Mum's diary: Hair today, gone tomorrow
Getting your child's hair cut can be traumatic, especially for Tammy Darcy whose husband threatened immediate divorce if she went near their daughter's beautiful golden locks!
Published 28/06/2011 | 12:14
MY only daughter Freya had been growing her hair for nearly six years and there was no denying its beauty. However, it had started to become an issue. Every morning, 20 minutes needed to be allocated to the brushing and styling of these golden locks. This meant 20 minutes of cream-curdling screaming by my poor child, and 20 minutes of eardrum battering for me.
Things were made even more complicated by the fact that we followed a strict infestation prevention regime. We lived in fear of her coming home from school with a head full of nits.
Her older brother had contracted them when he was seven and they were so hard to get rid of that we eventually took a pro-active measure and shaved his head. This might sound radical but we had to eradicate the problem at source.
And while this approach might be acceptable for a boy, if Freya suffered the same fate, she'd end up looking like Brittany Spears postmeltdown.
So, every day, before she left the house, her hair was twisted into an airtight bun on top of her head or – time permitting – a set of French plaits, dragging her eyebrows north and resulting in a 'Croydon facelift'.
The time had come to seriously contemplate removing a few inches in the interest of Freya's vocal chords and hair health, not to mention my sanity.
I had given it a sneaky trim on three separate occasions under cover of darkness. The reason for this is that my husband had informed me that cutting his daughter's locks constituted grounds for immediate divorce with zero spousal support.
Now I would argue that there are worse things a wife could do, but Mr D is literally in love with every strand of hair on his children's heads. The little golden baby curls that are still hanging on in there are precious to him. While the ends may be dried out and split, letting the curls go would signify that Freya was no longer a baby. He didn't seem to be ready for that yet.
Let me point out that he is, to put it delicately, lacking in the hair department. I feel that just as I envy those twenty-something girls who can wear hot pants, he might also be mourning a loss and that's the reason he feels so strongly about Freya's hair.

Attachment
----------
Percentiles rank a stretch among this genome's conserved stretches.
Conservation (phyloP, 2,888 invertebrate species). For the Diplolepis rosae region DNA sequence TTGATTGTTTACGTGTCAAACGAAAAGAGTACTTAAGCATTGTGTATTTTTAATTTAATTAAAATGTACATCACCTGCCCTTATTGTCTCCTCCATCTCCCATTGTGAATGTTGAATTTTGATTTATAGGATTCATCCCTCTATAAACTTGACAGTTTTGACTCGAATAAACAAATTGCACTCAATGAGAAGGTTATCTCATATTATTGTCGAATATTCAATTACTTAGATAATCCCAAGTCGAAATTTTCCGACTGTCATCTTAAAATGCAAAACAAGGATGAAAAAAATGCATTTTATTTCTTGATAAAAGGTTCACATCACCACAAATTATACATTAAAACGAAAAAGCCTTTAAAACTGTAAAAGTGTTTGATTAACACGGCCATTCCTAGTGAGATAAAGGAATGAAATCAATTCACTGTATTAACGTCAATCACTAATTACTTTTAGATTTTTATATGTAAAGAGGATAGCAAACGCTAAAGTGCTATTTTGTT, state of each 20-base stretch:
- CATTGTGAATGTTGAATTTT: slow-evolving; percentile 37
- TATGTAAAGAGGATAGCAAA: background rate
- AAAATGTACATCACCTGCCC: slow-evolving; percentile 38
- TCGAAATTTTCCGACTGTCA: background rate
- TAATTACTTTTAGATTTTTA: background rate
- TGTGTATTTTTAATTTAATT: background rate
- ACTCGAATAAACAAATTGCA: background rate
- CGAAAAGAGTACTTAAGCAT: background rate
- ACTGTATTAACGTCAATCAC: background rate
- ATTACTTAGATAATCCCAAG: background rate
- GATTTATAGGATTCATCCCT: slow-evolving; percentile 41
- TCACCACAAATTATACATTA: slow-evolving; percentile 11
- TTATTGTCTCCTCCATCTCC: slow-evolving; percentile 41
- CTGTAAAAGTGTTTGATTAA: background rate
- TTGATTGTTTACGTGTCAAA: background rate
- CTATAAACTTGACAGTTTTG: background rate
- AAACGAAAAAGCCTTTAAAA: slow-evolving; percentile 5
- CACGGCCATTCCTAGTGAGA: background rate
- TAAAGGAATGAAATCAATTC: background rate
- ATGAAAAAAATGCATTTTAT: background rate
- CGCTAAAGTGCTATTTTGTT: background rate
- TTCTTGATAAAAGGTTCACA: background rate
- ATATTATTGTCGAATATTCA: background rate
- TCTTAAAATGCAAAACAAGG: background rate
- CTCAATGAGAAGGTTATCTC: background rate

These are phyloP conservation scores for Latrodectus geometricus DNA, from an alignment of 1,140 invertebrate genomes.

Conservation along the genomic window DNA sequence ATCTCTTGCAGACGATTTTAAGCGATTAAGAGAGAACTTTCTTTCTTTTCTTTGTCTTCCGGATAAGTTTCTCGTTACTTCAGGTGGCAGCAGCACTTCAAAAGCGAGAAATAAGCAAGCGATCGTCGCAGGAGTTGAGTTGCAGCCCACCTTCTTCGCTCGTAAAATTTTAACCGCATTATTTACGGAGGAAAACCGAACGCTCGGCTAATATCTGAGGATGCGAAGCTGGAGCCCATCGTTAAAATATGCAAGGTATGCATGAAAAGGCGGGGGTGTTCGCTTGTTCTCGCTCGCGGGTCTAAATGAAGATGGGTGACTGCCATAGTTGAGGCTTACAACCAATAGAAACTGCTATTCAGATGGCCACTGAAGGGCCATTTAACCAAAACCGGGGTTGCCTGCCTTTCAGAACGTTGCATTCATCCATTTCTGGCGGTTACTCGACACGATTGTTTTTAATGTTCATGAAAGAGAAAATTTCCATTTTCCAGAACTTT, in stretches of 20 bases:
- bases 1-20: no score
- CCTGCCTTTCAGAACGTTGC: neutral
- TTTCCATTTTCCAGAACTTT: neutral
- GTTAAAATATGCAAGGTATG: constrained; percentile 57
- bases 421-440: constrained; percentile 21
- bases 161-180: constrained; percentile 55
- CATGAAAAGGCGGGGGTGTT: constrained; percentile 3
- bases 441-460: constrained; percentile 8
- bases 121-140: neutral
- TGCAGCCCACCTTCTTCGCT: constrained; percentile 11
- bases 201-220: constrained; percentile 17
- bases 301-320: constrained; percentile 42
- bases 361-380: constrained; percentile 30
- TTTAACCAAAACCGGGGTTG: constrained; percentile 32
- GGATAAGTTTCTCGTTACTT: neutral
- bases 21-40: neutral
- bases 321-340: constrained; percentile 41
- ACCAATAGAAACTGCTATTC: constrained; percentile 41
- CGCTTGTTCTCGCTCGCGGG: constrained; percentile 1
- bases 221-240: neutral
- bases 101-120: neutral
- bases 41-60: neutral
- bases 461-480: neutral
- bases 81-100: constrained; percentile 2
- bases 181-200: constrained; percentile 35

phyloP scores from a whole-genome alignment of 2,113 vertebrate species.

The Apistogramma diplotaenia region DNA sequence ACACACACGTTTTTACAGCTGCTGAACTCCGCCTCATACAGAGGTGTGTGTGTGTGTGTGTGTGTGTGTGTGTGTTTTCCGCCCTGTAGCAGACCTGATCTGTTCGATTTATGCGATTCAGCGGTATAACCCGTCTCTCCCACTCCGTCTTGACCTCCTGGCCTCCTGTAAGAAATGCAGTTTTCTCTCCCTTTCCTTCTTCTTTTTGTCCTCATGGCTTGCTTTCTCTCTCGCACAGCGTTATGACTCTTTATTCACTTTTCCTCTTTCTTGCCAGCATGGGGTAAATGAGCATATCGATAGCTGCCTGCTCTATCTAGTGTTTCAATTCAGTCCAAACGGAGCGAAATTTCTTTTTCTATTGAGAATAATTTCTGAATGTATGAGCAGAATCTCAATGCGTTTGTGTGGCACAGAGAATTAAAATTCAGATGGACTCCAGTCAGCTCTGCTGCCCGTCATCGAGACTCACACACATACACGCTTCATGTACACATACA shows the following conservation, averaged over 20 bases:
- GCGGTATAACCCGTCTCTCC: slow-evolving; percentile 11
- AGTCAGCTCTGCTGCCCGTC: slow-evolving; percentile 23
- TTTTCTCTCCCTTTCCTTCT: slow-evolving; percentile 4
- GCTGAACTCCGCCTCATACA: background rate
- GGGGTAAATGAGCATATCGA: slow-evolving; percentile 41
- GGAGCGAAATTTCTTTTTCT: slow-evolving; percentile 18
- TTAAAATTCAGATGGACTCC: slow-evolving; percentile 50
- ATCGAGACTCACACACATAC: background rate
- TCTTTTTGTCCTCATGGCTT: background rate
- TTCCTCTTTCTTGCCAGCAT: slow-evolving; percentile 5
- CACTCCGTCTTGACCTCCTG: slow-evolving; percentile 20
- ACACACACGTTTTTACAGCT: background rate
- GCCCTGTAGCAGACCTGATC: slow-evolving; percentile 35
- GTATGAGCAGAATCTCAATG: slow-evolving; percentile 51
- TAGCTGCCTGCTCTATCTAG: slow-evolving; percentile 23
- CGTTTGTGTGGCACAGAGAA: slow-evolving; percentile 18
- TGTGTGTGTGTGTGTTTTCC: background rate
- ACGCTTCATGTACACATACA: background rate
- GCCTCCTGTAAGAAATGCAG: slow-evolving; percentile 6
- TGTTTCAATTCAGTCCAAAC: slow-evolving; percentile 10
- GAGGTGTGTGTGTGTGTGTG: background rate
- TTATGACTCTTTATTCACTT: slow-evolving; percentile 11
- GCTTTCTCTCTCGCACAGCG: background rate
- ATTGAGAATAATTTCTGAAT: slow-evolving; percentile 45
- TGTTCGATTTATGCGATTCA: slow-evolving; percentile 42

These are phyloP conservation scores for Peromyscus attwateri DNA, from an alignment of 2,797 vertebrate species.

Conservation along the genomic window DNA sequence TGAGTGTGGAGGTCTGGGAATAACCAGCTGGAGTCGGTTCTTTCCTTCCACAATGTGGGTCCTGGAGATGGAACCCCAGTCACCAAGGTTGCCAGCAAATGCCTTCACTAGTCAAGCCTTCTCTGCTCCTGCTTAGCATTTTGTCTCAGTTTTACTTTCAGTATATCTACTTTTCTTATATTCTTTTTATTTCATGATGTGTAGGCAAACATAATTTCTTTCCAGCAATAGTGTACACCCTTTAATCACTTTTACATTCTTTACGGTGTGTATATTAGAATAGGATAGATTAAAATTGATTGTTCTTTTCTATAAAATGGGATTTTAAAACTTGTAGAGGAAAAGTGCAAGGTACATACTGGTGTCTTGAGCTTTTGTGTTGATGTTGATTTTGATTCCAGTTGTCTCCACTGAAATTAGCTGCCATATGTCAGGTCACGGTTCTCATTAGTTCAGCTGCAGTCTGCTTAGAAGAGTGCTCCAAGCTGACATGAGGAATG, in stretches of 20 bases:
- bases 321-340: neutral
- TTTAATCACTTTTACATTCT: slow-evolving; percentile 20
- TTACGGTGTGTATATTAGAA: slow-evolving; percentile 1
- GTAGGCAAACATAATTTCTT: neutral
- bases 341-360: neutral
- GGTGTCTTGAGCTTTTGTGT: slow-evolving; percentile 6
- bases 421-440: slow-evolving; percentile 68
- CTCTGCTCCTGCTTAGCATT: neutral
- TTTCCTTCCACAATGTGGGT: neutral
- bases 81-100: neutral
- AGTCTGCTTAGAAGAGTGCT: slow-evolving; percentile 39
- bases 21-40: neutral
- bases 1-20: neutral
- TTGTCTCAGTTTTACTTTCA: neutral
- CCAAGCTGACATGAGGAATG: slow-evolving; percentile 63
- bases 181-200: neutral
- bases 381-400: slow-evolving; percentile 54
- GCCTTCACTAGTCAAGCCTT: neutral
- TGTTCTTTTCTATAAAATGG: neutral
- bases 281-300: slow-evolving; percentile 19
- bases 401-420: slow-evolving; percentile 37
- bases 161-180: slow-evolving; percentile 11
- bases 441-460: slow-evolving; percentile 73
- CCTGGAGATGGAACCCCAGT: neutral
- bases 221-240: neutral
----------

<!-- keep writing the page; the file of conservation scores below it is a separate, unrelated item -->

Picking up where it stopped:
So what to do? Should I cut? Was Freya's hair far too beautiful? Was it fair for a man to fulfil his dreams of a full head of hair vicariously through his child? Should I stand my ground and remove a few inches and hope he didn't notice?
In the end, I decided to get the hair cut. Four precious golden curly inches were released from captivity. And I am still married.
The deed was done as part of a covert operation. I waited until the enemy's eyes were averted and operation trim was executed.
My plan for cover was to plead ignorance as to where the missing inches had gone. Either that or blame Freya's two-year-old brother Zach.
Both approaches were flawed. Pleading ignorance was unlikely to work as my husband is a clever man, neither gullible nor naive enough to believe that the hair just disappeared.
Secondly, while two-year-old Zach is quite likely to attack Freya's hair with a scissors, the chance of it resulting in a perfectly straight cut are slim to none.
The deed was done, and I waited nervously for the fall out. My husband returned to the house, looked at Freya and said, " You look nice pet."
Sometimes you just have to take a chance and stand up for what you believe in, eh?
Tammy Darcy is a freelance writer and entrepreneur whose company Theclothesline. ie inspired her to write a blog. She is married with two children and is still trying to master the art of multitasking. Tammy's five-year plan includes getting a full night's sleep and seeing the bottom of the laundry basket!
Mother & Babies